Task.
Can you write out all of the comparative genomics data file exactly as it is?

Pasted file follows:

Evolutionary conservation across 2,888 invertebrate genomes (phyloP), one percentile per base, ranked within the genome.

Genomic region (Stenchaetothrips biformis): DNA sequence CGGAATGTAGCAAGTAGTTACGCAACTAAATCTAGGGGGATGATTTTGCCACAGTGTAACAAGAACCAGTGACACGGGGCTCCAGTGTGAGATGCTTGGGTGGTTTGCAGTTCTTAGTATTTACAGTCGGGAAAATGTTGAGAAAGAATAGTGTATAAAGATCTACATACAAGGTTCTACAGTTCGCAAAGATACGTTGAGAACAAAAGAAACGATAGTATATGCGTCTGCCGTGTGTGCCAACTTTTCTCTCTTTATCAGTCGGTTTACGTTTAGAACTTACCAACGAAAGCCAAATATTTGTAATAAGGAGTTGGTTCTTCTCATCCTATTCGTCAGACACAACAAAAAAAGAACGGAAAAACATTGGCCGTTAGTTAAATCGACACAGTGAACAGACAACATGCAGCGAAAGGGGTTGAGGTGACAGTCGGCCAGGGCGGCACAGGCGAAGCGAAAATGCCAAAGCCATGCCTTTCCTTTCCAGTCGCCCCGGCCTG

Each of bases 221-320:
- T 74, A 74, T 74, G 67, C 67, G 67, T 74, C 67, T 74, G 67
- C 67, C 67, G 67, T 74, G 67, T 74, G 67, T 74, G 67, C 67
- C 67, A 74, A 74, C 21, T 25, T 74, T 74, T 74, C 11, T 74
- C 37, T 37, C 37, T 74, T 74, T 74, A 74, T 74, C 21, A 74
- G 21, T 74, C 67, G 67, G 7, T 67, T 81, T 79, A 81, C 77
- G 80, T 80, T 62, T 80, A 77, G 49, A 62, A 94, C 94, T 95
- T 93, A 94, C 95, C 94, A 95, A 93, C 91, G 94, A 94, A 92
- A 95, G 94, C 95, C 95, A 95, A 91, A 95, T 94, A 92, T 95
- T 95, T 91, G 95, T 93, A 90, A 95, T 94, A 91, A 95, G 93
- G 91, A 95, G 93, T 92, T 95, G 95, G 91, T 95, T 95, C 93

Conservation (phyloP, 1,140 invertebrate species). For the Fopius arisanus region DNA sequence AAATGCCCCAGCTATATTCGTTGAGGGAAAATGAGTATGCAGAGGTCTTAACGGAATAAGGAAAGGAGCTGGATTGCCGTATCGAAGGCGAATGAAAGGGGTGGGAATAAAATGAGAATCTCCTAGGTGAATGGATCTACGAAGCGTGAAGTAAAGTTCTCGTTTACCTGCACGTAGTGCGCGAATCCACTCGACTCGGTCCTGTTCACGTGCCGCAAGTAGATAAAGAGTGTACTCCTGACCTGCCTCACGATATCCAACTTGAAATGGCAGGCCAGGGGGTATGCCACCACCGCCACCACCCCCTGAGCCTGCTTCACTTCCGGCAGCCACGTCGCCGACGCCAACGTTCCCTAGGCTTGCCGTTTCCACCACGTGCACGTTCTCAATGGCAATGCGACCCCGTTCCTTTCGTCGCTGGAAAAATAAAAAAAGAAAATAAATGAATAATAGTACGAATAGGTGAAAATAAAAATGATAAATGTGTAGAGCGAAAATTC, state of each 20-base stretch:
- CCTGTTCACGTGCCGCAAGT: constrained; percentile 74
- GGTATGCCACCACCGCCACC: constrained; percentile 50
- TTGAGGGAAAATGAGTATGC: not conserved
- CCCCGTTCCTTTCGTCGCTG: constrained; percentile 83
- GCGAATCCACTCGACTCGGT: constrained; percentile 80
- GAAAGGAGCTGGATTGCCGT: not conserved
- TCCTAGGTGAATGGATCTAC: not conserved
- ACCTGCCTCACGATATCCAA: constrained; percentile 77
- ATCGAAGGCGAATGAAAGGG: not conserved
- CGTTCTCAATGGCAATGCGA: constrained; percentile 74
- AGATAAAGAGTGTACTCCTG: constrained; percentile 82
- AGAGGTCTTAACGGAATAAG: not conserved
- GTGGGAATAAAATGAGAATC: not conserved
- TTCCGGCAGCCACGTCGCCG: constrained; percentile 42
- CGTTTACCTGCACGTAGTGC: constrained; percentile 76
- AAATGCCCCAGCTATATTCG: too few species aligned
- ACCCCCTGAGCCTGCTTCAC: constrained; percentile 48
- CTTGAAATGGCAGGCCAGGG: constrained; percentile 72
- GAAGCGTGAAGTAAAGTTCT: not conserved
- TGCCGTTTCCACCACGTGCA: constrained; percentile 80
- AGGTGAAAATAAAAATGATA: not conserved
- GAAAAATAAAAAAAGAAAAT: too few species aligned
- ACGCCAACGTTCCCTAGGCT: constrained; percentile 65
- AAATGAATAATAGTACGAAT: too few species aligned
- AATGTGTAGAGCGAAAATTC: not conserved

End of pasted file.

Evolutionary conservation across 2,888 invertebrate genomes (phyloP), one percentile per base, ranked within the genome.

Genomic region (Stenchaetothrips biformis): DNA sequence CGGAATGTAGCAAGTAGTTACGCAACTAAATCTAGGGGGATGATTTTGCCACAGTGTAACAAGAACCAGTGACACGGGGCTCCAGTGTGAGATGCTTGGGTGGTTTGCAGTTCTTAGTATTTACAGTCGGGAAAATGTTGAGAAAGAATAGTGTATAAAGATCTACATACAAGGTTCTACAGTTCGCAAAGATACGTTGAGAACAAAAGAAACGATAGTATATGCGTCTGCCGTGTGTGCCAACTTTTCTCTCTTTATCAGTCGGTTTACGTTTAGAACTTACCAACGAAAGCCAAATATTTGTAATAAGGAGTTGGTTCTTCTCATCCTATTCGTCAGACACAACAAAAAAAGAACGGAAAAACATTGGCCGTTAGTTAAATCGACACAGTGAACAGACAACATGCAGCGAAAGGGGTTGAGGTGACAGTCGGCCAGGGCGGCACAGGCGAAGCGAAAATGCCAAAGCCATGCCTTTCCTTTCCAGTCGCCCCGGCCTG

Each of bases 221-320:
- T 74, A 74, T 74, G 67, C 67, G 67, T 74, C 67, T 74, G 67
- C 67, C 67, G 67, T 74, G 67, T 74, G 67, T 74, G 67, C 67
- C 67, A 74, A 74, C 21, T 25, T 74, T 74, T 74, C 11, T 74
- C 37, T 37, C 37, T 74, T 74, T 74, A 74, T 74, C 21, A 74
- G 21, T 74, C 67, G 67, G 7, T 67, T 81, T 79, A 81, C 77
- G 80, T 80, T 62, T 80, A 77, G 49, A 62, A 94, C 94, T 95
- T 93, A 94, C 95, C 94, A 95, A 93, C 91, G 94, A 94, A 92
- A 95, G 94, C 95, C 95, A 95, A 91, A 95, T 94, A 92, T 95
- T 95, T 91, G 95, T 93, A 90, A 95, T 94, A 91, A 95, G 93
- G 91, A 95, G 93, T 92, T 95, G 95, G 91, T 95, T 95, C 93

Conservation (phyloP, 1,140 invertebrate species). For the Fopius arisanus region DNA sequence AAATGCCCCAGCTATATTCGTTGAGGGAAAATGAGTATGCAGAGGTCTTAACGGAATAAGGAAAGGAGCTGGATTGCCGTATCGAAGGCGAATGAAAGGGGTGGGAATAAAATGAGAATCTCCTAGGTGAATGGATCTACGAAGCGTGAAGTAAAGTTCTCGTTTACCTGCACGTAGTGCGCGAATCCACTCGACTCGGTCCTGTTCACGTGCCGCAAGTAGATAAAGAGTGTACTCCTGACCTGCCTCACGATATCCAACTTGAAATGGCAGGCCAGGGGGTATGCCACCACCGCCACCACCCCCTGAGCCTGCTTCACTTCCGGCAGCCACGTCGCCGACGCCAACGTTCCCTAGGCTTGCCGTTTCCACCACGTGCACGTTCTCAATGGCAATGCGACCCCGTTCCTTTCGTCGCTGGAAAAATAAAAAAAGAAAATAAATGAATAATAGTACGAATAGGTGAAAATAAAAATGATAAATGTGTAGAGCGAAAATTC, state of each 20-base stretch:
- CCTGTTCACGTGCCGCAAGT: constrained; percentile 74
- GGTATGCCACCACCGCCACC: constrained; percentile 50
- TTGAGGGAAAATGAGTATGC: not conserved
- CCCCGTTCCTTTCGTCGCTG: constrained; percentile 83
- GCGAATCCACTCGACTCGGT: constrained; percentile 80
- GAAAGGAGCTGGATTGCCGT: not conserved
- TCCTAGGTGAATGGATCTAC: not conserved
- ACCTGCCTCACGATATCCAA: constrained; percentile 77
- ATCGAAGGCGAATGAAAGGG: not conserved
- CGTTCTCAATGGCAATGCGA: constrained; percentile 74
- AGATAAAGAGTGTACTCCTG: constrained; percentile 82
- AGAGGTCTTAACGGAATAAG: not conserved
- GTGGGAATAAAATGAGAATC: not conserved
- TTCCGGCAGCCACGTCGCCG: constrained; percentile 42
- CGTTTACCTGCACGTAGTGC: constrained; percentile 76
- AAATGCCCCAGCTATATTCG: too few species aligned
- ACCCCCTGAGCCTGCTTCAC: constrained; percentile 48
- CTTGAAATGGCAGGCCAGGG: constrained; percentile 72
- GAAGCGTGAAGTAAAGTTCT: not conserved
- TGCCGTTTCCACCACGTGCA: constrained; percentile 80
- AGGTGAAAATAAAAATGATA: not conserved
- GAAAAATAAAAAAAGAAAAT: too few species aligned
- ACGCCAACGTTCCCTAGGCT: constrained; percentile 65
- AAATGAATAATAGTACGAAT: too few species aligned
- AATGTGTAGAGCGAAAATTC: not conserved